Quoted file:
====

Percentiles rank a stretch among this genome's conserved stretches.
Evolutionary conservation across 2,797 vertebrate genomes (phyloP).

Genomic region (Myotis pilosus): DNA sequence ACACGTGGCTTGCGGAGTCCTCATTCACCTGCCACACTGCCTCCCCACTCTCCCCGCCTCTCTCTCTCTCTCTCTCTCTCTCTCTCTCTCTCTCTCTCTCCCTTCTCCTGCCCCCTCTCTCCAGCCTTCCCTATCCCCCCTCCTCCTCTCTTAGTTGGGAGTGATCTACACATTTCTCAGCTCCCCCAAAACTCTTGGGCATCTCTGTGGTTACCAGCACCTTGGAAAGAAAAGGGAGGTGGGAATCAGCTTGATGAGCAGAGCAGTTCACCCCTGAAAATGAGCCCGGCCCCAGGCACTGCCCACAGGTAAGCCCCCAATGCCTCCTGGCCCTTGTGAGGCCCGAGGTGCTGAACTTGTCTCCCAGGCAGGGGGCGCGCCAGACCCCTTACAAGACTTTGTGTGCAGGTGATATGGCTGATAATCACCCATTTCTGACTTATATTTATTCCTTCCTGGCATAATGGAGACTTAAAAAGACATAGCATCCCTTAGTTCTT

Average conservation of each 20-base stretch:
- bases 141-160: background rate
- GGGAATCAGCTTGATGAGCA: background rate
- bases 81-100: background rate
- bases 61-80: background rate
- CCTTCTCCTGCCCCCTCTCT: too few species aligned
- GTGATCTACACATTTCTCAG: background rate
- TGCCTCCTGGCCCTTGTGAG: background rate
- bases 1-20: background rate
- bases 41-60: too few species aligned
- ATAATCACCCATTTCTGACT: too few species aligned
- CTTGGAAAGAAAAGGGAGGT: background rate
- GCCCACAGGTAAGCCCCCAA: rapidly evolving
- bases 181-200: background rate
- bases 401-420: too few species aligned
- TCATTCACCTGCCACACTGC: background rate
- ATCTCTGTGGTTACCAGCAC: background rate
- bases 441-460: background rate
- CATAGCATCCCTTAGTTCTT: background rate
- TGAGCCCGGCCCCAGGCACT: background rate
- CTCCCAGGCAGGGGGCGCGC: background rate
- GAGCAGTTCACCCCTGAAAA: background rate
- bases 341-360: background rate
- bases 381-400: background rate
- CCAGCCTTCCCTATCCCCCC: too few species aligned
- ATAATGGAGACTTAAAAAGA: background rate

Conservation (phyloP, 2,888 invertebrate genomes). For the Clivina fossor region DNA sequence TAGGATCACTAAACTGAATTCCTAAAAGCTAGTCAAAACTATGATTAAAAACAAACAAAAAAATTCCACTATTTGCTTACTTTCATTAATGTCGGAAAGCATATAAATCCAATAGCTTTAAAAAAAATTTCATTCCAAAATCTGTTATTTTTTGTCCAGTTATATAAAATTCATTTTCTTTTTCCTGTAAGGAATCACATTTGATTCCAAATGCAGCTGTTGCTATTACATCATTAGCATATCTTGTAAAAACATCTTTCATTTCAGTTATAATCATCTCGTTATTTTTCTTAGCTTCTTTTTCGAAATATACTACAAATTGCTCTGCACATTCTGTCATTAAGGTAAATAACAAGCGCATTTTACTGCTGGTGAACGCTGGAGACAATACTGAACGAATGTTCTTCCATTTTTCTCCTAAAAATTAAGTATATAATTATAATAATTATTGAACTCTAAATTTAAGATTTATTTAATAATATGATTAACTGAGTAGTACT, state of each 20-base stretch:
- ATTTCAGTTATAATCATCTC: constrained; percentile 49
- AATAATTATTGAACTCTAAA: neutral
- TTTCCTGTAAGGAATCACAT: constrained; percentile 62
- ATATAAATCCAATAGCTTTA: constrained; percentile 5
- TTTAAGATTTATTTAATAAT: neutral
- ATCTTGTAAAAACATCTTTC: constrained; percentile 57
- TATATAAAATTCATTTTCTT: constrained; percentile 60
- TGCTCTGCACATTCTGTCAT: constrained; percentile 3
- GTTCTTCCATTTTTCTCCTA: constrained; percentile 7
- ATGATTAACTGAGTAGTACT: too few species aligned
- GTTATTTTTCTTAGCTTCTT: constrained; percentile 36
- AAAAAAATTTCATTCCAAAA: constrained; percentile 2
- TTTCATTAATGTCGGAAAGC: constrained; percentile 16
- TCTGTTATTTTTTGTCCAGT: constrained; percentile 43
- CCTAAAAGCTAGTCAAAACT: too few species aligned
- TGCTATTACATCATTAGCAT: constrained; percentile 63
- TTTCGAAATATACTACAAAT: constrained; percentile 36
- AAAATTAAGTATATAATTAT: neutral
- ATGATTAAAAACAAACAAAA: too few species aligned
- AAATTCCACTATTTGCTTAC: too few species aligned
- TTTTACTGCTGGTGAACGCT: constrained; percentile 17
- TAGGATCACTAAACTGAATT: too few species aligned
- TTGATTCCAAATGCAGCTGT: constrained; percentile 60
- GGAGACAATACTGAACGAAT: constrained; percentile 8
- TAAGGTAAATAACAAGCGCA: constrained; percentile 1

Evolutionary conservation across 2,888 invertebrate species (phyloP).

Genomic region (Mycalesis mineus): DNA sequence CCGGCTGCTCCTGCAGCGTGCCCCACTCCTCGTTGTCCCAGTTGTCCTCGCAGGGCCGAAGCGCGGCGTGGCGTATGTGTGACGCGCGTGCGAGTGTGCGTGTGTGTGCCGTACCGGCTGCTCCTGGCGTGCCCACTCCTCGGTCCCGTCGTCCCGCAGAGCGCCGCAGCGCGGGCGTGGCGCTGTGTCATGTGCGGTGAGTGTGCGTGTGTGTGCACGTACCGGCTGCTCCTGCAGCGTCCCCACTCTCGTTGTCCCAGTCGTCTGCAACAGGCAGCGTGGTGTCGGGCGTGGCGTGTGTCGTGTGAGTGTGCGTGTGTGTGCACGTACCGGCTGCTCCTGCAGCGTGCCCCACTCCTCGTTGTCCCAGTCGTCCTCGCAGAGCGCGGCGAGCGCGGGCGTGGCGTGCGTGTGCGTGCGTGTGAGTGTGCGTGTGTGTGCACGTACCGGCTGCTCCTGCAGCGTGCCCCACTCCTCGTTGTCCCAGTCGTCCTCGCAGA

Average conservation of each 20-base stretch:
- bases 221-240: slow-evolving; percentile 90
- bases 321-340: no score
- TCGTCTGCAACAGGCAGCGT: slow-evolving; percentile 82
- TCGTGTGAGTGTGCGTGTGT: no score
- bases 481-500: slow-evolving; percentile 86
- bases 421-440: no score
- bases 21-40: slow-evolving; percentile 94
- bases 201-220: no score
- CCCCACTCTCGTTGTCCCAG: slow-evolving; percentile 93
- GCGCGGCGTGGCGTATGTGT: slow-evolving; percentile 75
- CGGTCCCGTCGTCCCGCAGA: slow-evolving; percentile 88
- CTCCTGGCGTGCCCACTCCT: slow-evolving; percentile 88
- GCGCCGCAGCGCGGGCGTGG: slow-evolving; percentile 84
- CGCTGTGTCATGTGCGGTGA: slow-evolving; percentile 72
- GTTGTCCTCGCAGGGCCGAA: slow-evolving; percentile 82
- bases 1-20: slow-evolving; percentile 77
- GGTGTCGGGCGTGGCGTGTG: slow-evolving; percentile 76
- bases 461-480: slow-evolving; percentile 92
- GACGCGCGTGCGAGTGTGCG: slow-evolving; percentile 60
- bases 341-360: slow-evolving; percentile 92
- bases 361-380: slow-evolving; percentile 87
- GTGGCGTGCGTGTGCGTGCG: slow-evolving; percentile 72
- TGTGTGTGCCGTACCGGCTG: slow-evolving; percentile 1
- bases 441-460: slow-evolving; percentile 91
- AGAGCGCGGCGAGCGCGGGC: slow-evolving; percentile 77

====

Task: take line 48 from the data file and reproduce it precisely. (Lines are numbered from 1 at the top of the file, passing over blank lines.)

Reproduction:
- AAAATTAAGTATATAATTAT: neutral